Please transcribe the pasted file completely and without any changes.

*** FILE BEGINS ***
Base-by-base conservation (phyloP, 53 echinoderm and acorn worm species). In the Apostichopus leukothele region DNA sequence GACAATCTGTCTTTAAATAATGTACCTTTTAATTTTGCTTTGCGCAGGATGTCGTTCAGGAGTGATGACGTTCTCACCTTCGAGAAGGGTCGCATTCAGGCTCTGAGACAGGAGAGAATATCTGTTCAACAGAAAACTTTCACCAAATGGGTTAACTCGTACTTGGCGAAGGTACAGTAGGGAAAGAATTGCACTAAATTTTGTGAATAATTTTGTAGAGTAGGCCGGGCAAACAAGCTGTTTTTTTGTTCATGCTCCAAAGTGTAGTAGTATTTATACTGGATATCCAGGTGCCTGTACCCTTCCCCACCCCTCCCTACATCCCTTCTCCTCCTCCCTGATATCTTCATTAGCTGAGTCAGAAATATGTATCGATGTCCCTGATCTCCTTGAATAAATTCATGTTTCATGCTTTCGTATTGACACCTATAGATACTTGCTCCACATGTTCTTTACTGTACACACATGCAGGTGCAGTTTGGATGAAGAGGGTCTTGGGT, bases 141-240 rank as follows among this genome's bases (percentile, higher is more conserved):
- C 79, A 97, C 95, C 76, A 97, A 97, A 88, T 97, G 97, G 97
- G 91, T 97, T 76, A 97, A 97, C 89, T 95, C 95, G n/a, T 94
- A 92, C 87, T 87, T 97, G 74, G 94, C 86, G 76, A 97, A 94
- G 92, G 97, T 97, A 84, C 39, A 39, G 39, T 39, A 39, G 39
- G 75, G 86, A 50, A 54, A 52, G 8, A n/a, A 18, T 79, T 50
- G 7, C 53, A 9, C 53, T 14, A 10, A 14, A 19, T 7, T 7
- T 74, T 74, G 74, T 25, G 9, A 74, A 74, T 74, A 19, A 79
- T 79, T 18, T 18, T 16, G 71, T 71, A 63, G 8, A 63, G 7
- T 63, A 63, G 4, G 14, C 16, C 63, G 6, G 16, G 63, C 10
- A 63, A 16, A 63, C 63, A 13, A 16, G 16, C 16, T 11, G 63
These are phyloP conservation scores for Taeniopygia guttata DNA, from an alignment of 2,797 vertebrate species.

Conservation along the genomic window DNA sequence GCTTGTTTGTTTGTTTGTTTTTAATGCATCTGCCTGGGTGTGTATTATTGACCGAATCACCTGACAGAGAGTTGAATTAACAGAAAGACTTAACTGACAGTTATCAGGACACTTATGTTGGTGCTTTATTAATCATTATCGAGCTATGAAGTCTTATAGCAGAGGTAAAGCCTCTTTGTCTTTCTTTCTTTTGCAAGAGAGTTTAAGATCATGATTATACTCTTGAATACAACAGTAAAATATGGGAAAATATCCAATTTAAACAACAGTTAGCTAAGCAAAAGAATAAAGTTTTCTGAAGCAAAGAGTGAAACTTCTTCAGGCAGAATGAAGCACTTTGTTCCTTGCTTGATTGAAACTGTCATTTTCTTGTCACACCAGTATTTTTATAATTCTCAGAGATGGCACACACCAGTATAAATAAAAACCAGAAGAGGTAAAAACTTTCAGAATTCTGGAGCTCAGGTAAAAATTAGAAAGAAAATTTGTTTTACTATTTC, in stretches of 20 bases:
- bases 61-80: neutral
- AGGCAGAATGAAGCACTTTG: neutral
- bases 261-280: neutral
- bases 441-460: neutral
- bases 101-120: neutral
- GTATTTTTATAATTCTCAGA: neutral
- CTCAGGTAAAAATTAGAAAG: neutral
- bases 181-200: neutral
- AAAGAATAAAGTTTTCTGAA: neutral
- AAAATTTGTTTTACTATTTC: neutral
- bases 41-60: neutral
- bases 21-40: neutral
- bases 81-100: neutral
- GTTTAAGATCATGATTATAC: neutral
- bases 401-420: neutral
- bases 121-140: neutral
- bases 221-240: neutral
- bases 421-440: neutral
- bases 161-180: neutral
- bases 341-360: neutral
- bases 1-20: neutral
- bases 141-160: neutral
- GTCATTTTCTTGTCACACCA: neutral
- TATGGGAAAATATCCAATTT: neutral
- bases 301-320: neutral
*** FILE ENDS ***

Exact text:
Base-by-base conservation (phyloP, 53 echinoderm and acorn worm species). In the Apostichopus leukothele region DNA sequence GACAATCTGTCTTTAAATAATGTACCTTTTAATTTTGCTTTGCGCAGGATGTCGTTCAGGAGTGATGACGTTCTCACCTTCGAGAAGGGTCGCATTCAGGCTCTGAGACAGGAGAGAATATCTGTTCAACAGAAAACTTTCACCAAATGGGTTAACTCGTACTTGGCGAAGGTACAGTAGGGAAAGAATTGCACTAAATTTTGTGAATAATTTTGTAGAGTAGGCCGGGCAAACAAGCTGTTTTTTTGTTCATGCTCCAAAGTGTAGTAGTATTTATACTGGATATCCAGGTGCCTGTACCCTTCCCCACCCCTCCCTACATCCCTTCTCCTCCTCCCTGATATCTTCATTAGCTGAGTCAGAAATATGTATCGATGTCCCTGATCTCCTTGAATAAATTCATGTTTCATGCTTTCGTATTGACACCTATAGATACTTGCTCCACATGTTCTTTACTGTACACACATGCAGGTGCAGTTTGGATGAAGAGGGTCTTGGGT, bases 141-240 rank as follows among this genome's bases (percentile, higher is more conserved):
- C 79, A 97, C 95, C 76, A 97, A 97, A 88, T 97, G 97, G 97
- G 91, T 97, T 76, A 97, A 97, C 89, T 95, C 95, G n/a, T 94
- A 92, C 87, T 87, T 97, G 74, G 94, C 86, G 76, A 97, A 94
- G 92, G 97, T 97, A 84, C 39, A 39, G 39, T 39, A 39, G 39
- G 75, G 86, A 50, A 54, A 52, G 8, A n/a, A 18, T 79, T 50
- G 7, C 53, A 9, C 53, T 14, A 10, A 14, A 19, T 7, T 7
- T 74, T 74, G 74, T 25, G 9, A 74, A 74, T 74, A 19, A 79
- T 79, T 18, T 18, T 16, G 71, T 71, A 63, G 8, A 63, G 7
- T 63, A 63, G 4, G 14, C 16, C 63, G 6, G 16, G 63, C 10
- A 63, A 16, A 63, C 63, A 13, A 16, G 16, C 16, T 11, G 63
These are phyloP conservation scores for Taeniopygia guttata DNA, from an alignment of 2,797 vertebrate species.

Conservation along the genomic window DNA sequence GCTTGTTTGTTTGTTTGTTTTTAATGCATCTGCCTGGGTGTGTATTATTGACCGAATCACCTGACAGAGAGTTGAATTAACAGAAAGACTTAACTGACAGTTATCAGGACACTTATGTTGGTGCTTTATTAATCATTATCGAGCTATGAAGTCTTATAGCAGAGGTAAAGCCTCTTTGTCTTTCTTTCTTTTGCAAGAGAGTTTAAGATCATGATTATACTCTTGAATACAACAGTAAAATATGGGAAAATATCCAATTTAAACAACAGTTAGCTAAGCAAAAGAATAAAGTTTTCTGAAGCAAAGAGTGAAACTTCTTCAGGCAGAATGAAGCACTTTGTTCCTTGCTTGATTGAAACTGTCATTTTCTTGTCACACCAGTATTTTTATAATTCTCAGAGATGGCACACACCAGTATAAATAAAAACCAGAAGAGGTAAAAACTTTCAGAATTCTGGAGCTCAGGTAAAAATTAGAAAGAAAATTTGTTTTACTATTTC, in stretches of 20 bases:
- bases 61-80: neutral
- AGGCAGAATGAAGCACTTTG: neutral
- bases 261-280: neutral
- bases 441-460: neutral
- bases 101-120: neutral
- GTATTTTTATAATTCTCAGA: neutral
- CTCAGGTAAAAATTAGAAAG: neutral
- bases 181-200: neutral
- AAAGAATAAAGTTTTCTGAA: neutral
- AAAATTTGTTTTACTATTTC: neutral
- bases 41-60: neutral
- bases 21-40: neutral
- bases 81-100: neutral
- GTTTAAGATCATGATTATAC: neutral
- bases 401-420: neutral
- bases 121-140: neutral
- bases 221-240: neutral
- bases 421-440: neutral
- bases 161-180: neutral
- bases 341-360: neutral
- bases 1-20: neutral
- bases 141-160: neutral
- GTCATTTTCTTGTCACACCA: neutral
- TATGGGAAAATATCCAATTT: neutral
- bases 301-320: neutral